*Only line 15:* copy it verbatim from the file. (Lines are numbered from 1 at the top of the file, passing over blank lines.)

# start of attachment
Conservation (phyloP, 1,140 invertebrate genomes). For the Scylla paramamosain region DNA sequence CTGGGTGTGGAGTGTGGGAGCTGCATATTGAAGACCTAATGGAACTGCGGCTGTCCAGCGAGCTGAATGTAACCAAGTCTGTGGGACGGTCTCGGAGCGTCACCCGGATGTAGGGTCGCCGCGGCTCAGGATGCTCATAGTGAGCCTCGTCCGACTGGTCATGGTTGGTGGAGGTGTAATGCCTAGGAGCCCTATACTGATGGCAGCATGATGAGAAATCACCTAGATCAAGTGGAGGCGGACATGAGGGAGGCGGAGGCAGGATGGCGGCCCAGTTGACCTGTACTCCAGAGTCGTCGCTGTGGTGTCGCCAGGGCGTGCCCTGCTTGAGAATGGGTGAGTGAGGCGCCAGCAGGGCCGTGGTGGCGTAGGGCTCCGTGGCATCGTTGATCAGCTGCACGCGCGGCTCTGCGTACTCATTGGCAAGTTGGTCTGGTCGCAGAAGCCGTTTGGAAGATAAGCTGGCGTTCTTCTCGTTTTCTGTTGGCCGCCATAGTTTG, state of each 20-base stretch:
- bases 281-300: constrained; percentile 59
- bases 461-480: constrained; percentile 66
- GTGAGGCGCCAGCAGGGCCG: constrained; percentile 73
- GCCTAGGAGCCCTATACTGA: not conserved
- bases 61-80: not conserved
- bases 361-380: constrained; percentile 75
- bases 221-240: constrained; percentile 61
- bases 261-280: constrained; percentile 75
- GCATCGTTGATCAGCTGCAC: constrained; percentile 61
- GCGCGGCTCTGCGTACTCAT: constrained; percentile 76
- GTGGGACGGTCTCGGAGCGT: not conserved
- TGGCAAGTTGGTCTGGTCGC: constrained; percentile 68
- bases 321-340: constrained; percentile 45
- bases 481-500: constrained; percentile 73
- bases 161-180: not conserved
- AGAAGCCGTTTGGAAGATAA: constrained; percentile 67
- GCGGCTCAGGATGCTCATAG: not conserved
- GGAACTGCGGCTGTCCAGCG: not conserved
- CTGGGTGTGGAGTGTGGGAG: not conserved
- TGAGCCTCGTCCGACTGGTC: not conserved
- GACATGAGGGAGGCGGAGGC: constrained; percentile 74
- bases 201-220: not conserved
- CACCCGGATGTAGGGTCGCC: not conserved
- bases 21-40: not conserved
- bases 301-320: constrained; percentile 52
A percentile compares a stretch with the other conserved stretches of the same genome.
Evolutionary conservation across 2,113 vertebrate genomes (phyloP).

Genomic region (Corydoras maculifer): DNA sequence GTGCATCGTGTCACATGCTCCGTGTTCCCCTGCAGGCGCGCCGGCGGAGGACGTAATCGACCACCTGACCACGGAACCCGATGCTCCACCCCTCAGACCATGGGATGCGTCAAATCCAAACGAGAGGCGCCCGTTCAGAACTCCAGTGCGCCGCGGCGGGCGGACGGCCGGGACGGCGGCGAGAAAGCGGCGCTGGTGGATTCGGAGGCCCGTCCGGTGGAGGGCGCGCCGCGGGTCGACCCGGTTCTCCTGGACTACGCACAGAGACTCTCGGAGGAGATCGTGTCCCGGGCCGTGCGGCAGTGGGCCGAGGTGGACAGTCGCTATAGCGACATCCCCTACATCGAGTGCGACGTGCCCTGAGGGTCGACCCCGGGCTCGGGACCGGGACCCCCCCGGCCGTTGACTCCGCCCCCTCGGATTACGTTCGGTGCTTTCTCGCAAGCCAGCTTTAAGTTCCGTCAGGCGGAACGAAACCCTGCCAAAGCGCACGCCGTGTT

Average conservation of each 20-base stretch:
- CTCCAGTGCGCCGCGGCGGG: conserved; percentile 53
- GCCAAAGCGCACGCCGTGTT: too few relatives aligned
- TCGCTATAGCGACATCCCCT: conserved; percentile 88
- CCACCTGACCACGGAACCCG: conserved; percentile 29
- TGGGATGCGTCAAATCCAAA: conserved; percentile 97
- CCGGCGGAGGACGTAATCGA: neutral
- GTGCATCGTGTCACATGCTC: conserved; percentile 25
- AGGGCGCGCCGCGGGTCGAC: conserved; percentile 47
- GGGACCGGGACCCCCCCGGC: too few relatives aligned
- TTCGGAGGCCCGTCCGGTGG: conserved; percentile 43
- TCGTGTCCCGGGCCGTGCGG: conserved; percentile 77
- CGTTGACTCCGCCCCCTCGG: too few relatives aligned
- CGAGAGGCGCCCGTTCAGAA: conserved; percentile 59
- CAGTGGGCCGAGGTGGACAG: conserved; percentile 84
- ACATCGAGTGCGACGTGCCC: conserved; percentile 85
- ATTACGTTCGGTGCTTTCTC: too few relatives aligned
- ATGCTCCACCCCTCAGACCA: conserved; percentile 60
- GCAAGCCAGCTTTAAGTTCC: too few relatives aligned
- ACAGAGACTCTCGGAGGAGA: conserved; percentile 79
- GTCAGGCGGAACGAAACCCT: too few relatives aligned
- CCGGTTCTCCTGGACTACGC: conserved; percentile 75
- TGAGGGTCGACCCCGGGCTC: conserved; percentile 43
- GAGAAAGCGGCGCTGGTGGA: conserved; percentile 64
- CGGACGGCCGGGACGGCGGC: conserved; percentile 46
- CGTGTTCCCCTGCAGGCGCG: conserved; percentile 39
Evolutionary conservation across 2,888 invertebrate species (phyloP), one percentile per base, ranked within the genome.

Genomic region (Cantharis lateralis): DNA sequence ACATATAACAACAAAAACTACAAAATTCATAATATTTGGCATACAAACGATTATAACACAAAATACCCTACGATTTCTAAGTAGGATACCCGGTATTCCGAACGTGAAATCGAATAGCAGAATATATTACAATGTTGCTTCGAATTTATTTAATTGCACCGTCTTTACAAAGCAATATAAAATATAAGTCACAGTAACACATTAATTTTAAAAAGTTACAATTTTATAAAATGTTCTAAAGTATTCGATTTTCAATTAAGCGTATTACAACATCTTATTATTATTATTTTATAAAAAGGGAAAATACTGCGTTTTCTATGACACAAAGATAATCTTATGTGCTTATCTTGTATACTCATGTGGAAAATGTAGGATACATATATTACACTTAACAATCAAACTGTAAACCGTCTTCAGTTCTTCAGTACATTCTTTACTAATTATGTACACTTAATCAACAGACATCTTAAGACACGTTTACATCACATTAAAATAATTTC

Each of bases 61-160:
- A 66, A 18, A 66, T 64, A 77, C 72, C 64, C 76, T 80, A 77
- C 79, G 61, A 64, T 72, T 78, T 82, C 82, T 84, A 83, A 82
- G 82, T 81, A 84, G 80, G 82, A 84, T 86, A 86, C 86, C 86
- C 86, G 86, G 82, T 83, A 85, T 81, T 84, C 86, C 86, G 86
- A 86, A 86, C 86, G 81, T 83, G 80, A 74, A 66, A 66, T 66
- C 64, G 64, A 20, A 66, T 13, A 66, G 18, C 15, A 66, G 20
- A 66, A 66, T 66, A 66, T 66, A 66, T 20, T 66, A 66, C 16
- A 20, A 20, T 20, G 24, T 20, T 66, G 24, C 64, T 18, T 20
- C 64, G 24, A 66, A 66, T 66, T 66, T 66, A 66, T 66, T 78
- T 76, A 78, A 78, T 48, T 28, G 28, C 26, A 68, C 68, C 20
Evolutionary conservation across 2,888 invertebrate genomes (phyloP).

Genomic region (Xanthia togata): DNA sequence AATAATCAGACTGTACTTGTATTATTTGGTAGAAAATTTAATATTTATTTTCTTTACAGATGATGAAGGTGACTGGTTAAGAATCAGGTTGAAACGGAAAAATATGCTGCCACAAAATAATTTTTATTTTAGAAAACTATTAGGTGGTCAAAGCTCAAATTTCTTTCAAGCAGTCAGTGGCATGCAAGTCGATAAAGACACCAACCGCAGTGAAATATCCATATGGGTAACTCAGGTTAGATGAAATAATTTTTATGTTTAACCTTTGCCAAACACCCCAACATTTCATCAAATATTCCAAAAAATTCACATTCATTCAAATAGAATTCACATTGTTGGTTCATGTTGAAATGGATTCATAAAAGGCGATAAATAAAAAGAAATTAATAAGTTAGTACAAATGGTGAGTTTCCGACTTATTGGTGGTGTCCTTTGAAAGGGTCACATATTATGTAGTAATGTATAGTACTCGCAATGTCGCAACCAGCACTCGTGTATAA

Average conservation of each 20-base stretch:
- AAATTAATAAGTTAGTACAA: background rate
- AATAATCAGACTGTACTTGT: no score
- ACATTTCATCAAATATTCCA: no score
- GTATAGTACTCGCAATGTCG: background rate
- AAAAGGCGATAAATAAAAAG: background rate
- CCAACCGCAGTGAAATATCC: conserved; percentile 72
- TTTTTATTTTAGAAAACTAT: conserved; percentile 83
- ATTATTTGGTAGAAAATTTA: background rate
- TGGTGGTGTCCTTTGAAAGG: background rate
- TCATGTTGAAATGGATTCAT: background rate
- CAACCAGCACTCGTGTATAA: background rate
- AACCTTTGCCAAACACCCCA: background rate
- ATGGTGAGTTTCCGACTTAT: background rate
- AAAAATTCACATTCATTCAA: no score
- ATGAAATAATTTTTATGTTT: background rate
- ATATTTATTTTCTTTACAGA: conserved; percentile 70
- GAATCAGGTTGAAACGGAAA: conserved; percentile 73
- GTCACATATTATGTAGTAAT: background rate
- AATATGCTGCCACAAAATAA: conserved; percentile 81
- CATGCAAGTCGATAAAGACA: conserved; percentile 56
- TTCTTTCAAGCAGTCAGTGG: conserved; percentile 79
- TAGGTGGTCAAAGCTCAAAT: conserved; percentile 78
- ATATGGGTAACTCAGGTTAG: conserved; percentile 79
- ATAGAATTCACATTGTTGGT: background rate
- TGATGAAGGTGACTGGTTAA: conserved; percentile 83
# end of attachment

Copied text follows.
- bases 481-500: constrained; percentile 73